After reading Home Was Elsewhere, Stanley Fefferman’s debut book of poetry, the only question is why did he wait so long to invite us into his garden. The poems act as stepping stones leading us into and out of the passions of his lifetime:
I love her mostly in the morning
when she’s naked opened thighs
sprawled in sleep … hair spread
from Chattaqua to El Dorado
In these poems about various lovers, Fefferman lends us his eyes to see what he sees “age has softened her as ivory/…she lies like a desert blooming/…yearning to mingle with the sky”. We travel with him across a continent El Dorado, Taos. Cheyenne, Boulder then the Bain Coop Toronto and Caledon Hills. With him we pass two wives, three children, dancing in the moment that knows only the past. “I want you to understand/star-crossed lovers are the only kind./Love is out of this world”.
From a failed affair in “No Consolation” to “Her”, the lover playing with distances, Fefferman plucks the flowers and hands them to us “your body curled under me/like calligraphies of smoke” and “… I found the strength to stand up holding you/ a large womanwith my cock in your body”. And there is the woman who provides continuity in his life “without you here the magpies’ chatter seems significant”.
Nature is the room in which the poet contemplates his lovers
The changing shape of earth provokes me to return
Your constant love. Even as I write
the snow has stopped and you appear this time
in a rock shaped like a huge woodchuck lurching
down the hill and I want to ride you into the valley
He will appear like the songbirds in his garden “at your command/which in my ears is song”. The sun is a guru:
Who can rival the sun
when with one wiggle of his fat finger
a million flowers open themselves
and when he shows his winter face
a million teardrops dressed in lace
parachute into the city
Fefferman takes us where we all have been and shows it to us for the first time. His longing is “like a question not born into words”.
The earth is big enough to be his lover and each lover connects him to the earth. One, however is “the cricket song” that brings “some kind of continuity in my life/a thread running like a stallion/through the patchwork of perceptions/as these eyes ears noses tongues bodies minds/unfold our world:
The bird of mind flits from branch to branch
You are steady as the rooted spruce
The tree of mind clings to dark delusions of earth
You are undistracted leaf-quivering leaf-tip
Your actions are unframed like the sky
But all is not bliss. “The lord of the feast rules an ocean of pain, worlds growing apart, parting sadder than death, yet sadness is celebration and death is pregnant with sunlight”.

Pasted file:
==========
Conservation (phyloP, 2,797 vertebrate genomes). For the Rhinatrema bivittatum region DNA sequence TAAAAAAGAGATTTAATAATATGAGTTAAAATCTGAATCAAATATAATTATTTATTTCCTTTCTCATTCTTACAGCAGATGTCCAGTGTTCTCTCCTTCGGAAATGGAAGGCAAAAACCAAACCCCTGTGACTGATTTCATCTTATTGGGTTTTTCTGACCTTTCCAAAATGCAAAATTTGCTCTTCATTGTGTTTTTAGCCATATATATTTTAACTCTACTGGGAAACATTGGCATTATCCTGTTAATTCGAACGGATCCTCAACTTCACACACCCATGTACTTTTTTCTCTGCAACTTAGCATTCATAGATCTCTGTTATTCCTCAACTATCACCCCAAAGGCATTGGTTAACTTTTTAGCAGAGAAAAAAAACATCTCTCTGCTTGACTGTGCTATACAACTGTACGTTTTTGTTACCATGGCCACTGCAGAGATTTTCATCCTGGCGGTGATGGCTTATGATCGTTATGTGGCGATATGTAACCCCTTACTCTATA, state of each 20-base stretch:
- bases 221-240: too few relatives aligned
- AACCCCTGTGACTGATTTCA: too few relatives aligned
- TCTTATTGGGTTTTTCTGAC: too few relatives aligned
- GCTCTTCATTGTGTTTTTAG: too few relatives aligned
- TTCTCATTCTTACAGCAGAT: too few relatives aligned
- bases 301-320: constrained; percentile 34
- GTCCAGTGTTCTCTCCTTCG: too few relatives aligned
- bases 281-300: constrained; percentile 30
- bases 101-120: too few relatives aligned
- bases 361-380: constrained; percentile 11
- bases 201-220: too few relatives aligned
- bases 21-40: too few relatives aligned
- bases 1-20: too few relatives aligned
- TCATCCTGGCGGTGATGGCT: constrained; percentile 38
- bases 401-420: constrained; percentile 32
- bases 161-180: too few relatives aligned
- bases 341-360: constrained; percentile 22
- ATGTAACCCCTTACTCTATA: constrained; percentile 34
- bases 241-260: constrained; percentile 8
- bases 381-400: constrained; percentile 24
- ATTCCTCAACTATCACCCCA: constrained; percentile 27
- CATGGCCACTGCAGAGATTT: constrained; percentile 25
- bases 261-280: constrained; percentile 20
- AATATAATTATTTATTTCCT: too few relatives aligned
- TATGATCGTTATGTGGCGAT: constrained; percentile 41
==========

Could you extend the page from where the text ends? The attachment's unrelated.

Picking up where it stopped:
The union of opposites, what ancients called the hieros gamos, the union with one’s lost half-soul or twin, is sought by many lovers married or not. In fact, in the individualistic, narcissistic culture of white, western Europeans and their descendants , it is often pursued outside marriage because marriage is not seen as sacred compared to union with the lost lover. The danger is of falling in love not with one’s missing half but with oneself projected onto the other, living through the other instead of actualizing oneself. The search isn’t over till the Hieros Gamos is experienced. For some the search is itself a Hieros Gamos.
Traditionally, the Hieros Gamos was a sacred ritual union of the chief god and goddess living through the king and queen resulting in the renewal of the land. There is both sacrifice and satisfaction, sacrifice of ego and satisfaction in transcending the one to become one with the other and with everything. But it must be the “right” one and therein lies the tale of everyone from medieval knights to the playboys of the western world.
The Hieros Gamos is not found seeking a hormone boost for writing. It must be a genuine opening to the human other who leads us into an archetype not a lover-stereotype.
The “map” often turns into a maze with false starts, wrong turns and the temptation to give up and settle for whatever turns up next. To find one’s twin is to recognize one’s incompleteness and the “one” standing in for the “All” leads beyond selfish pursuits. It is a plunge the ego is loathe to make.
Home was Elsewhere joins the canon of love poetry and shows the joys and sorrows of this search and its various achievements and disappointments. Ultimately, the search continues until death, the final archetype, leads us to where “thoughts dissolve easily” in a “cave…full of butterflies”.
HOME WAS ELSEWHERE: poems by Stanley Fefferman (Quattro Book, 2017). 85 pages. $18.00 (cover photo©Stanley Fefferman)
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Sharon Goodier is a Toronto poet. She has a degree in Theology and taught Religion and Special Education for the Toronto Catholic School Board. Prior to that, she worked for CBC on the radio program Sunday Morning and the Education Department of the Canadian Labour. She attends Bathurst United Church where she is involved with outreach at CAMH and The Yellow Door. She is co-founder of a soon-to-emerge online poetry magazine Change Artists and is a volunteer researcher for the multi-agency group Commitment to Community.